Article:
The COVID-19 pandemic has significantly impacted global supply chains, affecting the availability of food items, electronics, household goods and furniture, and many other products. Laboratories are also experiencing some of these effects, as high demand for certain life science instruments and equipment has led to shortages and delays. With many manufacturers experiencing backorders, pre-owned instruments are an excellent alternative for laboratories that have an immediate need.
“During the height of the pandemic, we were experiencing unprecedented demand for real-time PCR units,” says Jayson Bernstein, president of American Laboratory Trading. “After that initial frenzy passed, and as the Pfizer vaccine was coming to market in the fall, the demand for ultra-low temperature freezers took center stage.”
Reid Hjalmarson, vice president of operations at BioSurplus, notes a similar increase in demand for cold storage, as well as high-throughput purification systems, plate-based robotics, and liquid handling platforms.
In addition to being readily available, a major advantage of pre-owned equipment is cost. Hjalmarson notes that laboratories of any size may benefit from purchasing used equipment, and those with comparatively tighter budgets (start-ups, midsize companies, and academic labs, for example) get the most benefit.
Both experts emphasize the importance of working with a reputable vendor to ensure high quality, reliable instruments. “There needs to be a balance between competitive pricing and instrument reliability,” explains Bernstein.
There are different considerations and purchasing questions for each type of life science instrument. Jim Hower, a director at BioSurplus, provides some guidance for buyers. For DNA/RNA analysis instruments, including sequencers, synthesizers, and thermal cyclers, “the first step is determining if the equipment has the plate format needed for the customer’s application,” says Hower. Most of these instruments also require software for data analysis, so buyers should look for a system with software included.
For electrophoresis systems, Hower recommends looking for a system that is as complete as possible. Ideally, casting trays, electrodes, and combs should all be purchased together, and the power supply can be purchased separately. For imaging systems, “it is imperative that they include the software needed to operate them and capture/analyze the images,” he says.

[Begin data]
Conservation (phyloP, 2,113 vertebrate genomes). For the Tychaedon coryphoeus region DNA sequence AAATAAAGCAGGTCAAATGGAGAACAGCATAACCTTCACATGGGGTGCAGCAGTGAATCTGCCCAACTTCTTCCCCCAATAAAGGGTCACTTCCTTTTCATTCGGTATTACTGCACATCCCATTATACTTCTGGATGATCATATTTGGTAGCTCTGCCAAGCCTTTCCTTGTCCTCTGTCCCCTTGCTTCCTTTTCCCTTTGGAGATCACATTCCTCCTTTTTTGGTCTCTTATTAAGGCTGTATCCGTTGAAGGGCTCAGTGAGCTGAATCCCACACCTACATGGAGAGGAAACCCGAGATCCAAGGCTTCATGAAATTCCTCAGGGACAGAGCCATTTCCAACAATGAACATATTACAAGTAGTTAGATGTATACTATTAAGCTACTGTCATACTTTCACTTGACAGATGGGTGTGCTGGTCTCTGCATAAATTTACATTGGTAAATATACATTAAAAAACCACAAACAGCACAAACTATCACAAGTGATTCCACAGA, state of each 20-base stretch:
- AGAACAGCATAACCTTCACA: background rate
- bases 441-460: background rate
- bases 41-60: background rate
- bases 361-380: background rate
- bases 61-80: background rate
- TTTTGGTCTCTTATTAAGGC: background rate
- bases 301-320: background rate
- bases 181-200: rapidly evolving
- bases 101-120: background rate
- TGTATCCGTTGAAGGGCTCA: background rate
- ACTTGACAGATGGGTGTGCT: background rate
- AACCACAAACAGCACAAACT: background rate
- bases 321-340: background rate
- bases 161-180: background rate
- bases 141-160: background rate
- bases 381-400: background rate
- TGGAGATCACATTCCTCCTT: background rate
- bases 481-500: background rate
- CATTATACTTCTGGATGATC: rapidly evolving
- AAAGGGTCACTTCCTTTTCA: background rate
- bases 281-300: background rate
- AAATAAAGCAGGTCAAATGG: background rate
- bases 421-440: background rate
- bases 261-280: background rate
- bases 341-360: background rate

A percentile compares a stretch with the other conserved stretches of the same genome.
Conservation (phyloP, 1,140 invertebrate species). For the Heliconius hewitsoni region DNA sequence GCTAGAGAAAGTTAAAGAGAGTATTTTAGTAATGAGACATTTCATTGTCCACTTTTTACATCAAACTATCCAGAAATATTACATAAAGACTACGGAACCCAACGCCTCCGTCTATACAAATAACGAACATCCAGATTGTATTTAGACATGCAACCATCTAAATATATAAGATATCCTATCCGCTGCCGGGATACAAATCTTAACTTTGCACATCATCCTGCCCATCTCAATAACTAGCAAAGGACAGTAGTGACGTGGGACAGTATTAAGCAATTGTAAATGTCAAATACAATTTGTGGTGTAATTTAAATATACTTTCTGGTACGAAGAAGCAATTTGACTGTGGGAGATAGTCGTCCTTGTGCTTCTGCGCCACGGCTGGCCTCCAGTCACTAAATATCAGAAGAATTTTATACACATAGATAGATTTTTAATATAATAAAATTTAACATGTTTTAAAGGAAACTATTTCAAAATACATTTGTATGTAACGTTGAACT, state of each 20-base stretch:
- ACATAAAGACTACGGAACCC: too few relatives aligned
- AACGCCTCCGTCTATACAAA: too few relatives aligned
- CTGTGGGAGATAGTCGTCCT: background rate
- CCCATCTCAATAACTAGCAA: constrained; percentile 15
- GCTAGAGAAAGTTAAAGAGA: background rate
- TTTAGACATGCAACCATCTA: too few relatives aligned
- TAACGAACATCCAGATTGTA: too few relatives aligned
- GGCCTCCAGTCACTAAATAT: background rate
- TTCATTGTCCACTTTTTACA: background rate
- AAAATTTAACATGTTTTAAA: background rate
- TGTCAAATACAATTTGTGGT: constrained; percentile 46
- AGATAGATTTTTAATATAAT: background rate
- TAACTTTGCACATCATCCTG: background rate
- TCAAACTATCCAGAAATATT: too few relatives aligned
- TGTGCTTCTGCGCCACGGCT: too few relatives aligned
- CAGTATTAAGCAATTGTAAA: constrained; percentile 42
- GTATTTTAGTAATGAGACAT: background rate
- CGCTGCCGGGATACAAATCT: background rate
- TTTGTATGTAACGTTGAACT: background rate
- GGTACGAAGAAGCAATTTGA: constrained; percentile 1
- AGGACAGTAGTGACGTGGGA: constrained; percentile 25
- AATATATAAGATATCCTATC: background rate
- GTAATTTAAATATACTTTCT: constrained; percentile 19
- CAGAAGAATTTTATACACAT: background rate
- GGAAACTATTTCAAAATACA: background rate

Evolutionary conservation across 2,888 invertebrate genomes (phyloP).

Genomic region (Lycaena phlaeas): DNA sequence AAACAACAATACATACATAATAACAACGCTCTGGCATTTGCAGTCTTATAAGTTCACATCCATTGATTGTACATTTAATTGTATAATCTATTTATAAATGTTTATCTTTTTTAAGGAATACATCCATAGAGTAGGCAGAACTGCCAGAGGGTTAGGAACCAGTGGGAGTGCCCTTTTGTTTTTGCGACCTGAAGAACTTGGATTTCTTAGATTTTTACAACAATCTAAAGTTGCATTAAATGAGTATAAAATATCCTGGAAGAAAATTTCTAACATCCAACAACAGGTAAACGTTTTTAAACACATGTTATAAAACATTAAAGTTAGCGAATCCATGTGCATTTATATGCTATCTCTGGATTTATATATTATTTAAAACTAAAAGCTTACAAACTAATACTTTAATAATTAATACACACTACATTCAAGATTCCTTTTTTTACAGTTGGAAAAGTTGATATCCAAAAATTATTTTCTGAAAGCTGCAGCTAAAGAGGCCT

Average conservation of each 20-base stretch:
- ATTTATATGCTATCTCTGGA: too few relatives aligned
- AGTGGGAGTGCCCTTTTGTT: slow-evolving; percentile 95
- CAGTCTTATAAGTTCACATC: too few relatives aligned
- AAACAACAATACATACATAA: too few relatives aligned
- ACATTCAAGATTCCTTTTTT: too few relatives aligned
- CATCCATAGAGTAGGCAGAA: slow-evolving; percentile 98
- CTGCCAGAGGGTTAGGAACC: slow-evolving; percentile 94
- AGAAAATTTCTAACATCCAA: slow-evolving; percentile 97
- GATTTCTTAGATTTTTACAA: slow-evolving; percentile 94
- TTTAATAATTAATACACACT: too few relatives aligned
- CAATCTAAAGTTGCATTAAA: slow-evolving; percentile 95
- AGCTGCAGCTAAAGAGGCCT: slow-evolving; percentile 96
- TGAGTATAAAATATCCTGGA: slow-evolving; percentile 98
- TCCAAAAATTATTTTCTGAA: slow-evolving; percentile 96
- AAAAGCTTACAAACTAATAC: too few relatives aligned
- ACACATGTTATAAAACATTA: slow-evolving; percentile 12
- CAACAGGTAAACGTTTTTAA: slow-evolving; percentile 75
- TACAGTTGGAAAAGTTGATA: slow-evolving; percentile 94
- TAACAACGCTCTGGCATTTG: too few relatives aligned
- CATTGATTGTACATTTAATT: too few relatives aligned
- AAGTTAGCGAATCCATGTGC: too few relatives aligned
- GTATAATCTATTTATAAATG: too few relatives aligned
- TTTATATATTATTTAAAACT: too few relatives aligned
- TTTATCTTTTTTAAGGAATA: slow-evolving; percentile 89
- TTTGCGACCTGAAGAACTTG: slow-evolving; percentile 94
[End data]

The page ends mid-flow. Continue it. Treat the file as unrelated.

For buyers seeking pre-owned flow cytometers, Hower recommends customers determine beforehand which lasers/colors they need for their application, as many systems are configured differently. It is also important to determine whether the intended applications require cell sorting, as not all flow cytometers have this capability.
Important purchasing questions for all types of instruments
“Regardless of the instrument, there are a couple of key factors that a lab manager, scientist, or procurement specialist should consider, and they shouldn’t be afraid to ask key questions,” says Bernstein.
There are many pre-owned instrument vendors, and each has specific processes for testing, repairing/refurbishing, and validating inventory. Buyers should review these processes, as well as service policies and warranty options prior to purchase.
Bernstein recommends asking to speak with the person who inspected and serviced the instrument, asking whether the instrument performs to manufacturer’s specifications and whether test results are available. He also recommends confirming that consumable items such as lamps or tubing have been replaced as needed.
Bernstein offers one final piece of advice for those considering pre-owned equipment: “Treat your refurbished equipment purchases like you’re spending your own money and you’ll be much more satisfied with the instrument you receive.”